As for what ought to be done in response to Hamas launching rockets on Sderot, Arens maintains that  the obvious thing to do is to send ground troupes to the launching sites, where they can put the rockets out of range. In his view “the best defense is offense.”

As Arens  wrote in a recent column that appeared  in Ha’aretz , “…The Qassam rockets are being launched from a distance of one to three kilometers from the wall surrounding the Gaza  strip.  The only way to put a stop to this is for the I.D.F. to enter Gaza to this depth and put the Qassams out of range.  There is no other way.”

When asked about whether he believes there will be peace between Israel and the Palestinians, Arens responds “I wouldn’t hold my breadth.”

He questions whether it is “realistic” to try to strengthen Fatah leader Mahmoud Abbas in the hope that he will bring stability to the Palestinian territories and suppress terrorism.  “Can he really be expected to take control of Judea and Samaria and more challenging yet, to wrest control of Gaza from Hamas?” Arens says.

Arens, who  grew up in the United States before immigrating to Israel in 1948, has generally been thought of as belonging to the ideological wing of the Likud.  He is, however unusual among voices in the Likud  when it comes to issues revolving around the rights of Israeli Arabs.  “I believe in full obligations and full benefits for Israeli Arabs,” he says.  He is of the view “that Israeli Arabs ought to serve in the Israeli Army and that they ought to be entitled to all of the rights and benefits that Jews in Israel receive.”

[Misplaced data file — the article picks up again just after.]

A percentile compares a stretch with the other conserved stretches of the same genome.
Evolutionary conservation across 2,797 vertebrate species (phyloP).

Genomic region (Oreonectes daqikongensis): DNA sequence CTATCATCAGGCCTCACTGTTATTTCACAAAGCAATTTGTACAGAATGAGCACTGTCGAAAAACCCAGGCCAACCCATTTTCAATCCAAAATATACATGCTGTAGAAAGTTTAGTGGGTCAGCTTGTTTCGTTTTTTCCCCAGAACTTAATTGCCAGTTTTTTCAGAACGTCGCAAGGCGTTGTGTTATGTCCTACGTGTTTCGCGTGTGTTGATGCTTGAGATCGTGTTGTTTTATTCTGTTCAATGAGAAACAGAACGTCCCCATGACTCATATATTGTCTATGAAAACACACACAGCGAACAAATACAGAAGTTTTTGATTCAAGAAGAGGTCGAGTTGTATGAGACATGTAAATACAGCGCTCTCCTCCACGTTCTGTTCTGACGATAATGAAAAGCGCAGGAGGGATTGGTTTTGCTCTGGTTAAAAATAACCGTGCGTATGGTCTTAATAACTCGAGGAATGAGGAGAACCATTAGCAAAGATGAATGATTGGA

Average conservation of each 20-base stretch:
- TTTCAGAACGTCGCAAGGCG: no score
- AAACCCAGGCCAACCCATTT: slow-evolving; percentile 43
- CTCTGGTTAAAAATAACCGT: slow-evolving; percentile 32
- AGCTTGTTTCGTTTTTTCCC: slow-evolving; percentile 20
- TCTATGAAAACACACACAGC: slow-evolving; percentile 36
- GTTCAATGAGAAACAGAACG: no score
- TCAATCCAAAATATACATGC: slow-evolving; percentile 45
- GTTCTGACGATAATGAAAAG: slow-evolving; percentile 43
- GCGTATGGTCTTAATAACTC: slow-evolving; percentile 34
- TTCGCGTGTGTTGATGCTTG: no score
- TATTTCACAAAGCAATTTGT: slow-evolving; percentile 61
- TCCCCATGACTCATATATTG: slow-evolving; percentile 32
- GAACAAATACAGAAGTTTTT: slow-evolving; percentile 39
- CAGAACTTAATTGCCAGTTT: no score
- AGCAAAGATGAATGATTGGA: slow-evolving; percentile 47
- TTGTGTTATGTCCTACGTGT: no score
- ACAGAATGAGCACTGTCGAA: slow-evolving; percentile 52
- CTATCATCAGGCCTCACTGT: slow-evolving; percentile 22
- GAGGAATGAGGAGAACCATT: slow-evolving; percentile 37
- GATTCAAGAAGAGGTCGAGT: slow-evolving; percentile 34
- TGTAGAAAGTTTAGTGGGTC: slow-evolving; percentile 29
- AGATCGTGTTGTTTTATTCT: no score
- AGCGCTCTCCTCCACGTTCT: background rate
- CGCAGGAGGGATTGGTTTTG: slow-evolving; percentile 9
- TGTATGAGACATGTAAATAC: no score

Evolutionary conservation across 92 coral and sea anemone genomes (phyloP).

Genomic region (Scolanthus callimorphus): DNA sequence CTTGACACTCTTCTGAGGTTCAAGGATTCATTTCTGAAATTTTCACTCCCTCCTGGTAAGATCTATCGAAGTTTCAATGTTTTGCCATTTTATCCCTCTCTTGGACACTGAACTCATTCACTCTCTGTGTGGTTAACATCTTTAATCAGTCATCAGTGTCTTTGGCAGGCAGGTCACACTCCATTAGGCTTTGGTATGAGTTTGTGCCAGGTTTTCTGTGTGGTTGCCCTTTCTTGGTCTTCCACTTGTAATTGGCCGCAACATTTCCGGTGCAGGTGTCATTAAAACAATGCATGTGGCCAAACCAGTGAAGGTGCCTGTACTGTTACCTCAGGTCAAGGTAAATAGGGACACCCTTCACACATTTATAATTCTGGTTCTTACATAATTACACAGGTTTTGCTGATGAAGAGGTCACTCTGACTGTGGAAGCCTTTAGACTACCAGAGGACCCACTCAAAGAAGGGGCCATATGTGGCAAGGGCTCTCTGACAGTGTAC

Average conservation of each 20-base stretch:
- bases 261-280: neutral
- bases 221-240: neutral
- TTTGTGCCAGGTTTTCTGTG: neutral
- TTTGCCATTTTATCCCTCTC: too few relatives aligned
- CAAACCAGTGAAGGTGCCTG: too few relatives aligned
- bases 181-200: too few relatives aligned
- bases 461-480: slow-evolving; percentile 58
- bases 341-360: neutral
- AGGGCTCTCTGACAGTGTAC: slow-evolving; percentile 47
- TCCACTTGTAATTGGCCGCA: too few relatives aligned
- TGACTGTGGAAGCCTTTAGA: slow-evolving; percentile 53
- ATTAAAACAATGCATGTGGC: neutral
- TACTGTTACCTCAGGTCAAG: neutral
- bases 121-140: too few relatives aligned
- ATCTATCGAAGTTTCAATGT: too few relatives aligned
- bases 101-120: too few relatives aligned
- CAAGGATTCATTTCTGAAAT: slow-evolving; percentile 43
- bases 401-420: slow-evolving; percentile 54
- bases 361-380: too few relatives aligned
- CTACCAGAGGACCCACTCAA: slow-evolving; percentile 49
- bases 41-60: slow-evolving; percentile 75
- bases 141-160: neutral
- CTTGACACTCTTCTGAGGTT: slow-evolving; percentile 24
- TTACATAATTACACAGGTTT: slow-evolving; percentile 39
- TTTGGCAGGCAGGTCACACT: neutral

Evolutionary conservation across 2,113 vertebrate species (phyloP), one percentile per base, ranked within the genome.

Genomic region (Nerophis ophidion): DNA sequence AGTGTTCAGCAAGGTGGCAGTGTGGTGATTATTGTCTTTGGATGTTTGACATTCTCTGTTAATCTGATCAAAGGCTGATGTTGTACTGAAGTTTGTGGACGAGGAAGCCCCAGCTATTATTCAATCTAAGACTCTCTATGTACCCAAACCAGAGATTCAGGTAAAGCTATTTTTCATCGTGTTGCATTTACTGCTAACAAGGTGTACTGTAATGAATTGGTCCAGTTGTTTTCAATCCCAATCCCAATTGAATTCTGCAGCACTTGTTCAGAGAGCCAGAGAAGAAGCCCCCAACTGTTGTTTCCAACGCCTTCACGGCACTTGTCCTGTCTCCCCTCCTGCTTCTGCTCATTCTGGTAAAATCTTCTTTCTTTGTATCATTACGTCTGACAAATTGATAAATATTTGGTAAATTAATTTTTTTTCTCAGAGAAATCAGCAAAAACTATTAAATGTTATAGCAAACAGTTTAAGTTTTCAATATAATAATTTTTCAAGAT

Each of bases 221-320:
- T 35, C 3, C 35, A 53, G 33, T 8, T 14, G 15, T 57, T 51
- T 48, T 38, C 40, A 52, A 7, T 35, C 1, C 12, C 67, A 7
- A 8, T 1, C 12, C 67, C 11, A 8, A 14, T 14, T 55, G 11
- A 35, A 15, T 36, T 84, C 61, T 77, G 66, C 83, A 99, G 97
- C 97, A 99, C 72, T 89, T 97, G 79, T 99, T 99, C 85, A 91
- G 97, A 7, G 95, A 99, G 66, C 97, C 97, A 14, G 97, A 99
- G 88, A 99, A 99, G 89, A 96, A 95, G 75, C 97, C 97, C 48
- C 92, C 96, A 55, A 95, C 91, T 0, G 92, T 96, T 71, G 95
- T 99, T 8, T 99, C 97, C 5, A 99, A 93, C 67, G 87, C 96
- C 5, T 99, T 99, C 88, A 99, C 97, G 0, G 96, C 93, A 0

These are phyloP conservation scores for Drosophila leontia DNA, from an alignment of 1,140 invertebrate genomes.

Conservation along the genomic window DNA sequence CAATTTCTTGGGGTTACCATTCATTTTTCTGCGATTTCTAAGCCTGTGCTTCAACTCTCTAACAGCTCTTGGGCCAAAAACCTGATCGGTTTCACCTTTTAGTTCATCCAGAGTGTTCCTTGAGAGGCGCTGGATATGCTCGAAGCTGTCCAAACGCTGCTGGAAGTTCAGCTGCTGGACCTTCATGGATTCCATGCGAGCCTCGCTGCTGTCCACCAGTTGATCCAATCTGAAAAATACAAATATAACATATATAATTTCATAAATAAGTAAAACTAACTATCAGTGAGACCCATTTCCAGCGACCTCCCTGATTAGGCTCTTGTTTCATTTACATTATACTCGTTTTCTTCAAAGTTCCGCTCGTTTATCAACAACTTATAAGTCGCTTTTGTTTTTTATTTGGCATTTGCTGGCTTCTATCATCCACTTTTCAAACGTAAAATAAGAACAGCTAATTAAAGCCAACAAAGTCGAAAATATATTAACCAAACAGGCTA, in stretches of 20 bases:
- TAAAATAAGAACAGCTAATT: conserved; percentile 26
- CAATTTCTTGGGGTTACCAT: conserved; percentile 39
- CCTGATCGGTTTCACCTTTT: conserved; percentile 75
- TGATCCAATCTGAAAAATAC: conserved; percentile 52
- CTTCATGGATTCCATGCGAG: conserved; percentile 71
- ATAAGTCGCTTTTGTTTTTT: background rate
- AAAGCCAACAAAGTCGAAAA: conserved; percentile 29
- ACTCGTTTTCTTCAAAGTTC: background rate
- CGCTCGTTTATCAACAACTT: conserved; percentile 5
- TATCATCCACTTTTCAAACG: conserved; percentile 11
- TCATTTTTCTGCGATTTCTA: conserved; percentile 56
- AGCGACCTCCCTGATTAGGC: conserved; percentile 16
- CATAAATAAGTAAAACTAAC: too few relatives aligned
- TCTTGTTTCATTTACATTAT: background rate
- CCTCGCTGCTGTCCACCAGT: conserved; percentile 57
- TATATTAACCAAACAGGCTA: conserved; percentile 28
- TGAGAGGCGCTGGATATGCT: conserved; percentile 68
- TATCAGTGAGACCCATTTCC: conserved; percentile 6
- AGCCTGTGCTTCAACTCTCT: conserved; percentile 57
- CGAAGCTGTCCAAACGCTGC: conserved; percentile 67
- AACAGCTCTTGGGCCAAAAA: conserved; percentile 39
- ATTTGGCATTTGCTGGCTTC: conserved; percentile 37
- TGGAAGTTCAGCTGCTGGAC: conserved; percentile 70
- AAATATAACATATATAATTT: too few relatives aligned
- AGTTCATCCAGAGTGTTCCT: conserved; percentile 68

In this regard Aren’s appears to be more “liberal” than the Minister of Defense Ehud Barak, who is chair of the Labour Party, or Benjamin Netanyahu, the leader of the Likud faction, neither of whom have ever espoused such a viewpoint. Aren’s adds that his opinion that Israeli Arabs ought to serve in the I.D.F.  has been shaped by the fact that  “ I’m from the United States originally and it  seems to me that that is what you need now a days for a true democracy.”

Arens believes that living in a democracy, in a country where rule of law prevails, in an economy that is making progress to the benefit of all., can be a source of pride and satisfaction to Arabs in the state as well as to Jews. 

“ I have had this view [that Israeli Arabs ought to serve in the I.D.F.] for a long time. Prof. Amnon Rubinstein [former Israeli Minister of Education from Meretz ] agrees with me. Army service would help with the integration of Israeli Arabs into Israeli society.  The Druze do army service, and that has worked out well,” says Arens, who during his second tenure s Defense Minister in 1990-92 ensured that real equality for the Druze in the I.D.F. was fully institutionalized.

In Aren’s view, the degree of  “Israelization” of the Druze community, the significant decline in its birthrate over the years, and the loyalty that this community has demonstrated to Israel again and again is the direct result of its youngsters serving in the I.D.F.  Creating a future in which the majority of Israeli Arabs identify with the state is “one of Israel’s most important challenges”, and a subject which is deserving of much more attention than it has been given by successive Israeli governments.


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Rhonda Spivak, Editor

Publisher: Spivak's Jewish Review Ltd.

Opinions expressed in letters to the editor or articles by contributing writers are not necessarily endorsed by Winnipeg Jewish Review.